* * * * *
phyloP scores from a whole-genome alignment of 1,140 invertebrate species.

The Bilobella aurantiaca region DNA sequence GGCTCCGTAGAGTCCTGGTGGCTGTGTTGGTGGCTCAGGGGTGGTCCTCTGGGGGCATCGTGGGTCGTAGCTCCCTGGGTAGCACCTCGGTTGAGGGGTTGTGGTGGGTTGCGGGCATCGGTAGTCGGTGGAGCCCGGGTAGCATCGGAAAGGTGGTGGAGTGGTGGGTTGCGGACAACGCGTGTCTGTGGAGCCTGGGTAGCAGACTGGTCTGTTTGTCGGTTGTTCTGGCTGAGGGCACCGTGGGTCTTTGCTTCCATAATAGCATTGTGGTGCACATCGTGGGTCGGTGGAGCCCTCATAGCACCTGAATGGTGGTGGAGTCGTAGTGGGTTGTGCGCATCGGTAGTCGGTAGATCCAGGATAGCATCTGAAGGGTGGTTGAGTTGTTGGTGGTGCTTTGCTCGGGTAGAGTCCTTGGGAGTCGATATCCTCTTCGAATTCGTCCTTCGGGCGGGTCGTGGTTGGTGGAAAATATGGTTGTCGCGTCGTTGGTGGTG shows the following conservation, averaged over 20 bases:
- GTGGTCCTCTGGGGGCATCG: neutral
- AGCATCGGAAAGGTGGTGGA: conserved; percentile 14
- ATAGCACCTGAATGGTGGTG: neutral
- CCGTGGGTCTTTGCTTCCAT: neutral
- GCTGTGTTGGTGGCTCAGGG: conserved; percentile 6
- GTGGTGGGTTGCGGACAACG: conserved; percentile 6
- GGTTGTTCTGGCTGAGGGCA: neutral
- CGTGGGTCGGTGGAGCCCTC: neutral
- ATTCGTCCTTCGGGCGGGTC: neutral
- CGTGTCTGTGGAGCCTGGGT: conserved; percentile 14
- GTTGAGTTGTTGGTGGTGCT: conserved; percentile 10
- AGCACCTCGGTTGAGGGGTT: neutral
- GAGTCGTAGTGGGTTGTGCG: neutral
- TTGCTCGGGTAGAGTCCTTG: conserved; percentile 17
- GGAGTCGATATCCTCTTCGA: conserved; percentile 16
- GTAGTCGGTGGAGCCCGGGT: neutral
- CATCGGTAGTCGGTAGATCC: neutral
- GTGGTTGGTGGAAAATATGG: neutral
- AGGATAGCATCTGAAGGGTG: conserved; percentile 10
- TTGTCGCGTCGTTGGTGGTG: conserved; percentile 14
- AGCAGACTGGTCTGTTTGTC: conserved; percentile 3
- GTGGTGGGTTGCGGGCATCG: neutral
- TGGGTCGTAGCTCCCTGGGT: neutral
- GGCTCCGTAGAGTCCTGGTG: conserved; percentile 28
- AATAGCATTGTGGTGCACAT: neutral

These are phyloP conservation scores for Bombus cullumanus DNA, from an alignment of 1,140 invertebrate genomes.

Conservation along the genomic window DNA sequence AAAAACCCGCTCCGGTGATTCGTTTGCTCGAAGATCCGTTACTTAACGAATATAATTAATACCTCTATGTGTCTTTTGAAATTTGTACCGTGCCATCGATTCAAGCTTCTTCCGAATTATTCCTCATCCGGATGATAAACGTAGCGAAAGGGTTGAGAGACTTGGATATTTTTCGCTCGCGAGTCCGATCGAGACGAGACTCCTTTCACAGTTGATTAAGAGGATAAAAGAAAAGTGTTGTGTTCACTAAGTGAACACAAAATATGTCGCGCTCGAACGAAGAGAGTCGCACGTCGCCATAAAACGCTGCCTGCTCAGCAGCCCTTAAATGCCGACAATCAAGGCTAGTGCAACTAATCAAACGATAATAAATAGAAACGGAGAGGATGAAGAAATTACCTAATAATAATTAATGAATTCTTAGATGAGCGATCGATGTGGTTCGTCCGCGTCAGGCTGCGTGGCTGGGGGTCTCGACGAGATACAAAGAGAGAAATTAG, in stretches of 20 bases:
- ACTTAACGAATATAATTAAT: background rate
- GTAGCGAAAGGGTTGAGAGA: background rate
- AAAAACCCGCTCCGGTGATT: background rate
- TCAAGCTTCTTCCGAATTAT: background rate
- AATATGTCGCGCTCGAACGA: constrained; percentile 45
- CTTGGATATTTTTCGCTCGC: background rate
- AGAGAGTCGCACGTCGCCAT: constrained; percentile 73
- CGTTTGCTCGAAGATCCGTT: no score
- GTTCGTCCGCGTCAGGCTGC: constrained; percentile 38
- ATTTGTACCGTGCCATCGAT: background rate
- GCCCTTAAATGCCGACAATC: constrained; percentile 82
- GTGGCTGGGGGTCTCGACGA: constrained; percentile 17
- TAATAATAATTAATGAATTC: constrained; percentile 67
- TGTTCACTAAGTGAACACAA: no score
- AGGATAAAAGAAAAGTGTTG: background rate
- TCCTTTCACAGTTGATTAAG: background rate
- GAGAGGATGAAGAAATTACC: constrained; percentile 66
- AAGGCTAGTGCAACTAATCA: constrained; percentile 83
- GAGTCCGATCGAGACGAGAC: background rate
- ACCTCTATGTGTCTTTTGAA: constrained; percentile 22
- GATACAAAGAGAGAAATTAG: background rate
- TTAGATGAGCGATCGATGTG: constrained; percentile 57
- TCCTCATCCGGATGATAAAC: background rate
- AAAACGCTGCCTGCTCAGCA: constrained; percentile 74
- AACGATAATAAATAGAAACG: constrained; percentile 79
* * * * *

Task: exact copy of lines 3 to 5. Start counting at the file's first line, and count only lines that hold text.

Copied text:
- GTGGTCCTCTGGGGGCATCG: neutral
- AGCATCGGAAAGGTGGTGGA: conserved; percentile 14
- ATAGCACCTGAATGGTGGTG: neutral